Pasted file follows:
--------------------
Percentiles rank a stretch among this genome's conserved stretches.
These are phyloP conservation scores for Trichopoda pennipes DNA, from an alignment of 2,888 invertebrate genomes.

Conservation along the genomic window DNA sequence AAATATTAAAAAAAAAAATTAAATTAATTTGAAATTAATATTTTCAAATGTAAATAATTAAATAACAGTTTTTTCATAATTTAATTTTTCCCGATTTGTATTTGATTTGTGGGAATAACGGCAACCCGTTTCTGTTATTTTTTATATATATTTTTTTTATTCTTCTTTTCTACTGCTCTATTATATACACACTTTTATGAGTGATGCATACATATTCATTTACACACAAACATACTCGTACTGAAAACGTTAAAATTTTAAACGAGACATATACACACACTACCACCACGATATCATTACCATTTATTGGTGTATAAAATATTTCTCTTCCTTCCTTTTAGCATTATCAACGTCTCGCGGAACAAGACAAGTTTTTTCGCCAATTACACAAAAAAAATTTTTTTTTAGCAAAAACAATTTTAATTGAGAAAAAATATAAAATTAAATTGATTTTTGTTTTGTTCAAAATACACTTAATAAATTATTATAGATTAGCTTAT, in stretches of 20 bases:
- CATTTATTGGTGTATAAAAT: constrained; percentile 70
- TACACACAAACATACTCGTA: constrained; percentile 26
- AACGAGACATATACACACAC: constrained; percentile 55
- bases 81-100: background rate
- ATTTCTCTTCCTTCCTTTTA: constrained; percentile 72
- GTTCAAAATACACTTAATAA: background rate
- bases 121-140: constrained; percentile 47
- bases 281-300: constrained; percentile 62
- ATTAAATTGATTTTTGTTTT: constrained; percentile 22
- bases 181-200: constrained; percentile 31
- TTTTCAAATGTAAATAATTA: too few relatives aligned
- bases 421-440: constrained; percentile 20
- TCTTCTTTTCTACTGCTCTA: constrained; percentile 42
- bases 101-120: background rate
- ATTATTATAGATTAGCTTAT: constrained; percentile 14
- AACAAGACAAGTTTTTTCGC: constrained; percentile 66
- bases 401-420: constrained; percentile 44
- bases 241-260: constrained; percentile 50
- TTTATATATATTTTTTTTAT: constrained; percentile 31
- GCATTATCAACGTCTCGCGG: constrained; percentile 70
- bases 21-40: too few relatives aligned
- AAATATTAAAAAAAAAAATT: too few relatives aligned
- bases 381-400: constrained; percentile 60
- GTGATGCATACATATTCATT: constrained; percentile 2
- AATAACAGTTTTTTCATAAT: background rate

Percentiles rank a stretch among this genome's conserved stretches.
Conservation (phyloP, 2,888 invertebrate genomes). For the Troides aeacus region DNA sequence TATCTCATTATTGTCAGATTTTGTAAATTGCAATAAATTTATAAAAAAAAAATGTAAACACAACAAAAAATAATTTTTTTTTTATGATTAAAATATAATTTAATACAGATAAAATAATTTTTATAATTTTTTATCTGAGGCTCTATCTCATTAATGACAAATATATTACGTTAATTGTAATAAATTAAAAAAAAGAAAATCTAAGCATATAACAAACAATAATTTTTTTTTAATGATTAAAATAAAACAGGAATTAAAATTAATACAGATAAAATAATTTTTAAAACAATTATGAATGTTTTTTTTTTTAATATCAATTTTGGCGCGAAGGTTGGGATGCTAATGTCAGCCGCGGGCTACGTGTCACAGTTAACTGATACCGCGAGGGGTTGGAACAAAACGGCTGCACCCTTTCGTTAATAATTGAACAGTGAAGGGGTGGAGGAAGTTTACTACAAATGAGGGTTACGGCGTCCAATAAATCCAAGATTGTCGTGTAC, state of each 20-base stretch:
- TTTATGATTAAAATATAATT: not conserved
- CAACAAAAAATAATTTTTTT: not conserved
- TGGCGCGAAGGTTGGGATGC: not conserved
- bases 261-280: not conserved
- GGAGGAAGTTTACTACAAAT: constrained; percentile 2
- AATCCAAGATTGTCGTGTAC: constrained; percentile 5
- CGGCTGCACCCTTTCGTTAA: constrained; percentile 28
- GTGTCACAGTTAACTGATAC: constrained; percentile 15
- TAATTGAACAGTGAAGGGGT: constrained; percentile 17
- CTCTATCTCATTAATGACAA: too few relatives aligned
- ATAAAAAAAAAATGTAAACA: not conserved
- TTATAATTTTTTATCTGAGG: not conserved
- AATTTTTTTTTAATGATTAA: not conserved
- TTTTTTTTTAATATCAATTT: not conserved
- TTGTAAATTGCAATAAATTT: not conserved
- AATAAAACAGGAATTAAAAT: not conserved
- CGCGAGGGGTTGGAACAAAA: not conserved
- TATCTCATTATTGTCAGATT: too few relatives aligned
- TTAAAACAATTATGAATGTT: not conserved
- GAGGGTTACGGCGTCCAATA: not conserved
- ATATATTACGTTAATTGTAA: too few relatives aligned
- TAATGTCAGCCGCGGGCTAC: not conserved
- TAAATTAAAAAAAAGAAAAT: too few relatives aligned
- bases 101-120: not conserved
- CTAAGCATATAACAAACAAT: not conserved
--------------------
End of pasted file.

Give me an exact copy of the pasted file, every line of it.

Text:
Percentiles rank a stretch among this genome's conserved stretches.
These are phyloP conservation scores for Trichopoda pennipes DNA, from an alignment of 2,888 invertebrate genomes.

Conservation along the genomic window DNA sequence AAATATTAAAAAAAAAAATTAAATTAATTTGAAATTAATATTTTCAAATGTAAATAATTAAATAACAGTTTTTTCATAATTTAATTTTTCCCGATTTGTATTTGATTTGTGGGAATAACGGCAACCCGTTTCTGTTATTTTTTATATATATTTTTTTTATTCTTCTTTTCTACTGCTCTATTATATACACACTTTTATGAGTGATGCATACATATTCATTTACACACAAACATACTCGTACTGAAAACGTTAAAATTTTAAACGAGACATATACACACACTACCACCACGATATCATTACCATTTATTGGTGTATAAAATATTTCTCTTCCTTCCTTTTAGCATTATCAACGTCTCGCGGAACAAGACAAGTTTTTTCGCCAATTACACAAAAAAAATTTTTTTTTAGCAAAAACAATTTTAATTGAGAAAAAATATAAAATTAAATTGATTTTTGTTTTGTTCAAAATACACTTAATAAATTATTATAGATTAGCTTAT, in stretches of 20 bases:
- CATTTATTGGTGTATAAAAT: constrained; percentile 70
- TACACACAAACATACTCGTA: constrained; percentile 26
- AACGAGACATATACACACAC: constrained; percentile 55
- bases 81-100: background rate
- ATTTCTCTTCCTTCCTTTTA: constrained; percentile 72
- GTTCAAAATACACTTAATAA: background rate
- bases 121-140: constrained; percentile 47
- bases 281-300: constrained; percentile 62
- ATTAAATTGATTTTTGTTTT: constrained; percentile 22
- bases 181-200: constrained; percentile 31
- TTTTCAAATGTAAATAATTA: too few relatives aligned
- bases 421-440: constrained; percentile 20
- TCTTCTTTTCTACTGCTCTA: constrained; percentile 42
- bases 101-120: background rate
- ATTATTATAGATTAGCTTAT: constrained; percentile 14
- AACAAGACAAGTTTTTTCGC: constrained; percentile 66
- bases 401-420: constrained; percentile 44
- bases 241-260: constrained; percentile 50
- TTTATATATATTTTTTTTAT: constrained; percentile 31
- GCATTATCAACGTCTCGCGG: constrained; percentile 70
- bases 21-40: too few relatives aligned
- AAATATTAAAAAAAAAAATT: too few relatives aligned
- bases 381-400: constrained; percentile 60
- GTGATGCATACATATTCATT: constrained; percentile 2
- AATAACAGTTTTTTCATAAT: background rate

Percentiles rank a stretch among this genome's conserved stretches.
Conservation (phyloP, 2,888 invertebrate genomes). For the Troides aeacus region DNA sequence TATCTCATTATTGTCAGATTTTGTAAATTGCAATAAATTTATAAAAAAAAAATGTAAACACAACAAAAAATAATTTTTTTTTTATGATTAAAATATAATTTAATACAGATAAAATAATTTTTATAATTTTTTATCTGAGGCTCTATCTCATTAATGACAAATATATTACGTTAATTGTAATAAATTAAAAAAAAGAAAATCTAAGCATATAACAAACAATAATTTTTTTTTAATGATTAAAATAAAACAGGAATTAAAATTAATACAGATAAAATAATTTTTAAAACAATTATGAATGTTTTTTTTTTTAATATCAATTTTGGCGCGAAGGTTGGGATGCTAATGTCAGCCGCGGGCTACGTGTCACAGTTAACTGATACCGCGAGGGGTTGGAACAAAACGGCTGCACCCTTTCGTTAATAATTGAACAGTGAAGGGGTGGAGGAAGTTTACTACAAATGAGGGTTACGGCGTCCAATAAATCCAAGATTGTCGTGTAC, state of each 20-base stretch:
- TTTATGATTAAAATATAATT: not conserved
- CAACAAAAAATAATTTTTTT: not conserved
- TGGCGCGAAGGTTGGGATGC: not conserved
- bases 261-280: not conserved
- GGAGGAAGTTTACTACAAAT: constrained; percentile 2
- AATCCAAGATTGTCGTGTAC: constrained; percentile 5
- CGGCTGCACCCTTTCGTTAA: constrained; percentile 28
- GTGTCACAGTTAACTGATAC: constrained; percentile 15
- TAATTGAACAGTGAAGGGGT: constrained; percentile 17
- CTCTATCTCATTAATGACAA: too few relatives aligned
- ATAAAAAAAAAATGTAAACA: not conserved
- TTATAATTTTTTATCTGAGG: not conserved
- AATTTTTTTTTAATGATTAA: not conserved
- TTTTTTTTTAATATCAATTT: not conserved
- TTGTAAATTGCAATAAATTT: not conserved
- AATAAAACAGGAATTAAAAT: not conserved
- CGCGAGGGGTTGGAACAAAA: not conserved
- TATCTCATTATTGTCAGATT: too few relatives aligned
- TTAAAACAATTATGAATGTT: not conserved
- GAGGGTTACGGCGTCCAATA: not conserved
- ATATATTACGTTAATTGTAA: too few relatives aligned
- TAATGTCAGCCGCGGGCTAC: not conserved
- TAAATTAAAAAAAAGAAAAT: too few relatives aligned
- bases 101-120: not conserved
- CTAAGCATATAACAAACAAT: not conserved